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Local News

Bands make requests to New Lenox for appearing in Triple Play

Bands expect healthy meals, booze on certain days

NEW LENOX – Barenaked Ladies prefers vodka on odd days and spiced rum on even days. Collective Soul is insistent on having 10 packs of Trident sugarless gum.

These are some of the requests bands have made as a condition of playing at the Triple Play concert series in New Lenox this summer, according to the performance agreements, or riders, obtained by The Herald-News through a Freedom of Information Act request.

But village officials don’t always have to meet those demands and bands are willing to negotiate, New Lenox Mayor Tim Baldermann said. He said the village spends between $500 to $1,000 a concert for the items requested in the riders.

He said the riders are boilerplate contracts that are sent to anyone hosting a show.

“No matter where [the bands] go, everybody gets the same rider, and they work off of it from there,” Baldermann said.

Every summer, the village presents the Triple Play concert series. The lineup this year includes Barenaked Ladies; Collective Soul; Richard Marx, with special guests The Tubes; and BoDeans, with special guests The Smithereens.

The bands generally request no audio or visual recording of their shows without prior consent, along with their own specifications for lighting, electricity, staging, runners and security.

But they differ in what they expect to have in their dressing room or what kind of meal should be waiting for them after their show.

In their 2017 rider, Barenaked Ladies show a taste for eating healthy, vegetarian or gluten-free meals.

“It is Barenaked Ladies preference to receive freshly prepared, flavorful and healthy meals at the venue each day using local, fresh, organic ingredients wherever and whenever possible,” according to the rider.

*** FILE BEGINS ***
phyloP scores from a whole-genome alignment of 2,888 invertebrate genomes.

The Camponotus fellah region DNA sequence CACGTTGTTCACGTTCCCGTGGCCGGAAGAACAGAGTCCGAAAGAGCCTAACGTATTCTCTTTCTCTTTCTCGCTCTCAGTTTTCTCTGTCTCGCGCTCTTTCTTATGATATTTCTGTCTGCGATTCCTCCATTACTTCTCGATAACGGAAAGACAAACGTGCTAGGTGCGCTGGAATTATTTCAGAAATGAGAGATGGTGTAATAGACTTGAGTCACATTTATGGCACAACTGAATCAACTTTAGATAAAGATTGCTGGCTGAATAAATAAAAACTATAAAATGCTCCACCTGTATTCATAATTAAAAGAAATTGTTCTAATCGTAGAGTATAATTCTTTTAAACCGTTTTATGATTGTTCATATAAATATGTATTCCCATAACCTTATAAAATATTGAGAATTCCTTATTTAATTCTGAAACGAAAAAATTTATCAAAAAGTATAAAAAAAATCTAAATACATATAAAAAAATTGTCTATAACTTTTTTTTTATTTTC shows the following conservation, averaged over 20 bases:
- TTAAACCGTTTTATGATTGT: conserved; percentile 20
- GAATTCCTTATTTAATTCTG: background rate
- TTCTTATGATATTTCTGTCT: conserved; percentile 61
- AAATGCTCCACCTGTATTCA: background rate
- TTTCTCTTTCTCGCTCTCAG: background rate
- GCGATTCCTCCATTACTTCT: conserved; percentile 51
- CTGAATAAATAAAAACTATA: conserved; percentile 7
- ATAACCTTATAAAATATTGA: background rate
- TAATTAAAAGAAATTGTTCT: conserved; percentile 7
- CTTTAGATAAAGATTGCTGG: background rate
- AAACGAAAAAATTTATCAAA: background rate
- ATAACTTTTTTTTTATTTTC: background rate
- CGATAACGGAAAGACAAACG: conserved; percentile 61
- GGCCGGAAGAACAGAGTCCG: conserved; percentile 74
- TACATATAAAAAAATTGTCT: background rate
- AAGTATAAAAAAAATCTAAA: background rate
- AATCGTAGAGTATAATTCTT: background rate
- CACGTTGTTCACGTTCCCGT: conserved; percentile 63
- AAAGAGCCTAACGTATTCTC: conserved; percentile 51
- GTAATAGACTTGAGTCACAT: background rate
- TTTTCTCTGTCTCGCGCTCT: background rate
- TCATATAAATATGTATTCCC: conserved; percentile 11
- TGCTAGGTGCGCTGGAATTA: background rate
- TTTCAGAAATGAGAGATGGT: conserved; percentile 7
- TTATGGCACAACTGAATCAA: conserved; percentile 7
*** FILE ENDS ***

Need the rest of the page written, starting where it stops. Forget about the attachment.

Outside of food and snacks,
Barenaked Ladies requested
a 26-ounce bottle of good quality
vodka – Tito’s or Ketel One – on odd days and a 26-ounce bottle of good quality spiced rum – Captain
Morgan’s – on even days.

Among the food requested by Collective Soul are 10 assorted packs of Trident sugarless gum – a must have – one jar of Peter Pan crunchy peanut butter and low carb, low calorie, high protein drinks such as Myoplex or equivalent.

Like with Barenaked Ladies, BoDeans also prefer healthy meals – ones that are gluten-free, vegetarian or pescatarian.

However, they also enjoy a pack of local craft or microbrew beer and expect to be surprised by whatever brand is provided to them.

Barbra Neumann, BoDeans manager, said the hospitality items in the rider are negotiable and the band tries to be as conservative as possible.

“You can throw out that wish list and we go on a case-by-case basis because ultimately we want the least waste,” Neumann said.

But the technical and indemnification items are not negotiable,
especially with the former because the band wants the audience to have the “best show possible,” she said.

Musician Richard Marx and his band had many requests for small items in the dressing room, such as a small bottle of ground ginger powder, a fresh flower assortment or metal martini shaker.

When Marx is staying at a hotel, he goes under an alias that he prefers hotel staffers and management to use when greeting him. He also prefers the highest floor available with the best view and a private balcony. The rider stipulates that the band and crew stay in separate rooms.

“Remember that we spend 12 hours per day with each other! Privacy is wonderful!” according to their rider.

Sam Walton, Marx’s tour manager, said in an email that the band works with promoters and venues about certain parts of the rider but some items are “must haves” to ensure a “consistently amazing performance for every audience member.”

“We understand that everything (both on the production and hospitality side) is not available and/or the same in every market. So, we make every effort to work with the local teams to find substitutions and solutions to ensure that everybody walks away happy and the show is a raving success for all involved,” Walton said.

Baldermann said none of the bands at this year’s concert series is staying at a hotel. In the past, bands coming to Triple Play stay in hotels in nearby towns, he said.

Village officials do the best they can to meet the terms of the riders, he said. Some needs are important for them to meet, such as one artist in the past with health issues who needed oxygen tanks, he said.

“We’ve never really had any problems with anybody,” Baldermann said.

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